Student Question

Based on the response of others at Arthur's court to Perceval, how successful will he be as a knight?

"Perceval" from Bulfinch's Mythology:

Just then, behold, Perceval entered the hall upon the bony, piebald horse, with his uncouth trappings. In the center of the hall stood Kay the Seneschal.

"Tell me, tall man," said Perceval, "is that Arthur yonder?"

"What wouldst thou with Arthur?" asked Kay. "My mother told me to go to Arthur and receive knighthood from him."

"By my faith," said he, "thou are all too meanly equipped with horse and with arms." Then all the household began to jeer and laugh at him. Bit there was a cartain damsel who had been a whole year at Arthur's court, and had never been known to smile. And the king's fool had said that this damsel would not smile till she had seen him who would be the flower of chivalry. Now this damsel came up to Perceval and told him, smiling, that if he lived he would be one of the bravest and best of knights.

"Truly," said Kay, "thou art ill taught to remain a year at Arthur;s court, with choice of society, ans smile on no one, and noe before the face of Arrthurs and all his knights to call such a man as this the flower of knighthood"; and he gave her a box on the ear, that she fell senseless to the ground.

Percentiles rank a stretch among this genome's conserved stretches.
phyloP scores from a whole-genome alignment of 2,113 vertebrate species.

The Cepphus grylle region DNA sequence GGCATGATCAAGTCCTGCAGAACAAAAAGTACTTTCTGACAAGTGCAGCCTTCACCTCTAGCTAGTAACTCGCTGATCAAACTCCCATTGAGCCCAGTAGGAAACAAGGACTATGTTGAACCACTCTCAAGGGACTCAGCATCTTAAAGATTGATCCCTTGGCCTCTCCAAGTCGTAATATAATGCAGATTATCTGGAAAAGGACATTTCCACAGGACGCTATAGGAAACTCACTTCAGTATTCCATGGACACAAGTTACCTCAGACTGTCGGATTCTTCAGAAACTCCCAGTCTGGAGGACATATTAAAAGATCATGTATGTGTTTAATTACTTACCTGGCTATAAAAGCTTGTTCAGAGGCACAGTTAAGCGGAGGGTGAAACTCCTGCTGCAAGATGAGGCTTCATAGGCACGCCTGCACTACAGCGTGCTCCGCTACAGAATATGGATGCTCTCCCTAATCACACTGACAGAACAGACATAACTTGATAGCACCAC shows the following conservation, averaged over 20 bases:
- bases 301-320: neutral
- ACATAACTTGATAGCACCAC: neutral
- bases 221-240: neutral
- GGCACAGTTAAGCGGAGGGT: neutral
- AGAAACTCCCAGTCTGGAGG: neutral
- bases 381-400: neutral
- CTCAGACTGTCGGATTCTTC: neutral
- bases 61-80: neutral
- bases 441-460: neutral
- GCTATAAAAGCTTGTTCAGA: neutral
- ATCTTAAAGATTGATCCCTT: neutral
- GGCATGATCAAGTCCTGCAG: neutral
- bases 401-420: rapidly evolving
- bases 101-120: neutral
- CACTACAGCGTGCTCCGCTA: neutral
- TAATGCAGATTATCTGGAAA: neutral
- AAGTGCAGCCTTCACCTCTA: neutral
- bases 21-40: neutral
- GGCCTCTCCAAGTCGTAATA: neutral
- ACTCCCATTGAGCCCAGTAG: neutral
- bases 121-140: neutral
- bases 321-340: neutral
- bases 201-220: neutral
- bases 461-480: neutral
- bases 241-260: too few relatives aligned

Expert Answers

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In most Arthurian accounts, knights have certain qualifications that allow for them to be successful in their endeavors.  While some of them are qualitative, others are more quantitative.  In the account, the first issue Kay the Seneschal has with Perceval is that he does not "look" like a knight.  He does not ride a horse worthy of a knight and he carries shoddy weapons, both of which bring on him the ridicule of those in attendance at Arthur's court.  While this gives the reader an assessment of how the knights of Arthur's court perceive the chance of Perceval's success at court, it is often not a good indicator of his actual success.

The fool and the damsel, however, see something more qualitative in Perceval, and they surmise that his success will depend on it.  From their assessment, the reader can assume that Perceval will be a very successful knight.  Generally, the  most humble and most apparently unknightly of knights turns out to be the one most worthy of the title.  The fact Perceval is so quickly dismissed by the other knights serves as the best indicator of his success.

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